• Since permanently changing setbacks would require a Council-approved amendment to the setback maps in the Zoning Code, it could be argued the Planning Commission didn’t technically change the setbacks, but only allowed the proposed building to encroach into the required 10 foot rear setback.  If the setbacks didn’t change, then neither did the buildable area, and the ratio of the proposed above-ground floor area (5,216 sf) to the unchanged original buildable area (2,823 sf) becomes 1.85 — even farther above the maximum code-allowed FAL of 1.5.
  • The approval of this oversized home sets a worrisome precedent for other homeowners who might similarly seek to maximize the value of their property by obtaining approval to build an oversized home with reduced setbacks and a larger-than-allowed Floor Area Limit on lots, like this, with nothing particularly unusual about them.
  • In addition to raising concerns about deviations from the Council-imposed zoning standards, this property is in the Coastal Zone and the proposed construction required the City to approve a Coastal Development Permit under its state-certified Local Coastal Program, which promises strict adherence to the same development standards.
    • The City has asked for, but not yet received, permission to use “modifications” and “variances” to deviate from the standards it promised the Coastal Commission. At present, its authority to approve a CDP for development not adhering to those standards cannot be found in the LCP.
    • At an August 10, 2018, hearing, the Coastal Commission unanimously found concern about a similar action (involving the same builder) using variances to justify the granting of a CDP at 2607 Ocean Blvd.


Upcoming

September 25, 2018:  As Item 18 on their agenda, the City Council was scheduled to reconsider the Planning Commission’s August 9 approval (see “Recent Events,” below). However, a last minute posting indicates the hearing will be “continued” to a future date, as yet unknown.  The notice implies City staff and the applicant have finally decided it’s unwise to approve deviations from the standards stated in the Local Coastal Plan until the City has clear authority to grant such things.  Exactly when they expect to get that authority, and how great its scope might be, remain unclear.

  • The new hearing is the result of a “call for review” by Council member Jeff Herdman, and the project should not be able to proceed until the hearing is held.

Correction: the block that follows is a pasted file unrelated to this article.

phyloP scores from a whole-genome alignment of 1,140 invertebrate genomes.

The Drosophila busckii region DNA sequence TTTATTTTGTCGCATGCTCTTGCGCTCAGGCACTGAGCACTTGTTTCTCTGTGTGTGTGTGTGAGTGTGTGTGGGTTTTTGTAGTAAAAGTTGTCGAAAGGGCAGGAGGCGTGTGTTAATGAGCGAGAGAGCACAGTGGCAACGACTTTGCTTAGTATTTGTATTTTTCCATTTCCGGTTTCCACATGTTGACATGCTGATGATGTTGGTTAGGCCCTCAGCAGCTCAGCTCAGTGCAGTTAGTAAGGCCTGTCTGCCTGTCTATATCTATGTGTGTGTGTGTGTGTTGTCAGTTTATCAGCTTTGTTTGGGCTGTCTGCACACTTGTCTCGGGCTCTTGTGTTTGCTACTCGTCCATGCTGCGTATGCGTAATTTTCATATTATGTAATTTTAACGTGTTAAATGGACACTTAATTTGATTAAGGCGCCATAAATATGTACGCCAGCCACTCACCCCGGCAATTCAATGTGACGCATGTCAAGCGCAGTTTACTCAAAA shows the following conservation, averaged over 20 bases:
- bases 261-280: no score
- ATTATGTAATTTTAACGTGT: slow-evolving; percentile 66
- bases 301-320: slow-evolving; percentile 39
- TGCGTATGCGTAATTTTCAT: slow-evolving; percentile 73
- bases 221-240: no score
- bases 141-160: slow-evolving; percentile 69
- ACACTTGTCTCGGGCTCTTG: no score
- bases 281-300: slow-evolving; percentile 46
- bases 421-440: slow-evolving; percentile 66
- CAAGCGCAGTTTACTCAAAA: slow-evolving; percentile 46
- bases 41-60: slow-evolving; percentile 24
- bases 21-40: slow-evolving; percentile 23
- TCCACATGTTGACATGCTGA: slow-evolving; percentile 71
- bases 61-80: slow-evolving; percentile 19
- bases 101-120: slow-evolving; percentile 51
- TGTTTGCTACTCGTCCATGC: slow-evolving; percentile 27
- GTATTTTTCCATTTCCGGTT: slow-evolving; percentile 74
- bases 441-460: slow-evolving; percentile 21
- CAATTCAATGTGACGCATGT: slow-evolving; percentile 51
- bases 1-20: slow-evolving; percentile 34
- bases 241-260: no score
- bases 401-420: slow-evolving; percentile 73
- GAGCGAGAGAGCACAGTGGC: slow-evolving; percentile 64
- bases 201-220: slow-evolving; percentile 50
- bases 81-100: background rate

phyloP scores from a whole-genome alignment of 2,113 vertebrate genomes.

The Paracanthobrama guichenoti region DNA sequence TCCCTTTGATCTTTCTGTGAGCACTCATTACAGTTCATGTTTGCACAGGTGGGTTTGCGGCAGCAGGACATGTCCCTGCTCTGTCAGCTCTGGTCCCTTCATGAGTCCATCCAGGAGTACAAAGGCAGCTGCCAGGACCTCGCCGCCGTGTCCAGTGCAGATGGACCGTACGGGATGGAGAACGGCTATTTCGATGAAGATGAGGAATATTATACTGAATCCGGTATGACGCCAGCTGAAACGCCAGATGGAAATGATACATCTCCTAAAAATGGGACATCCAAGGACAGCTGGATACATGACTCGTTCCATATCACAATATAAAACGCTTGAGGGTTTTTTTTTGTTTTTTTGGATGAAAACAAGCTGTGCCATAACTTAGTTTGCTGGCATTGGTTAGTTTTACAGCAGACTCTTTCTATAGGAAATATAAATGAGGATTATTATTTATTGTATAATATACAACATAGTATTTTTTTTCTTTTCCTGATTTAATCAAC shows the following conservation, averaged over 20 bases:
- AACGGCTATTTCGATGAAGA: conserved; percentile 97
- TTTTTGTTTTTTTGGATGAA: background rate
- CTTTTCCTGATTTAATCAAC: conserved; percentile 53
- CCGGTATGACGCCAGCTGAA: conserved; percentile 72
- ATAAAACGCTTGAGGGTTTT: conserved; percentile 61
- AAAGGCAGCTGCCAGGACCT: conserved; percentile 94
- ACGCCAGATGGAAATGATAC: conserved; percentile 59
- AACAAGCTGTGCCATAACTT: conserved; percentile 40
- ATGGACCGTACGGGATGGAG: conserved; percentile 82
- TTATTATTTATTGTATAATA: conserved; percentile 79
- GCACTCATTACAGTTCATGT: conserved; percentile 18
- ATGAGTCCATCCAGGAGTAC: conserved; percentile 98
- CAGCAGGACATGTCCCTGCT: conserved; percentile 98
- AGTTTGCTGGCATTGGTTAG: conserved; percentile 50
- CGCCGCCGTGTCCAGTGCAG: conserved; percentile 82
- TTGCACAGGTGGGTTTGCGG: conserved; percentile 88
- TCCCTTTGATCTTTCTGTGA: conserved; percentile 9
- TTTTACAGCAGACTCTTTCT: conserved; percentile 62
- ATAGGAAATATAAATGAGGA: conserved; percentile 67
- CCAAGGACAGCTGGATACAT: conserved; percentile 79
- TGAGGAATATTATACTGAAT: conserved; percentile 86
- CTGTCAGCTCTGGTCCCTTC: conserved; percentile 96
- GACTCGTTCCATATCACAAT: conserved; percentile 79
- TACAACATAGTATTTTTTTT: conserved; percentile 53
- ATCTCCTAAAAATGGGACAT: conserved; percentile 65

• It is expected to be conducted in the same format as the PC hearing, of which a video is available.
    • In other words, City staff and the developer will be allowed a lengthy presentation after which members of the public will be invited to offer 3-minute comments pro or con.
    • Extended comments may be submitted in writing, prior to the hearing.  They can be emailed to CityClerk@newportbeachca.gov referencing Item 18.
  • Should the City approve the Coastal Development Permit, a free appeal to the Coastal Commission by anyone who participated in the hearing, in person or in writing, is possible once the City notifies them of their final action on that portion of the approval — the main argument likely being that the City lacks authority to deviate from the development standards it promised in the LCP.
    • Construction cannot proceed without a CDP.
    • A denial of the CDP is not appealable.


Recent Events

  • September 11, 2018:  City posts Notice of Hearing to be conducted before the City Council on September 25.
  • August 20, 2018:  City Council member Jeff Herdman filed a “call for review” of the Planning Commission’s August 9 decision.  A “call for review” requires City staff (pursuant to NBMC Chapters 20.64 and 21.64) to schedule a new hearing before the Council, and which the Council will render its own decision based on the same facts.
  • August 9, 2018:  The application was heard as Item 3 at the Planning Commission’s August 9 meeting (see video).  The Commission voted 5:2 to accept staff’s recommendation to approve the variances to the code and issue a Coastal Development Permit.  Chair Peter Zak and Commissioner Lauren Kleiman appeared to vote “no” primarily out of concern that the City should not be approving CDP’s requiring deviations from the state-certified development standards of the City’s Local Coastal Program until the City’s authority to grant such deviations (a question raised in the 2607 Ocean Blvd appeal) had been resolved.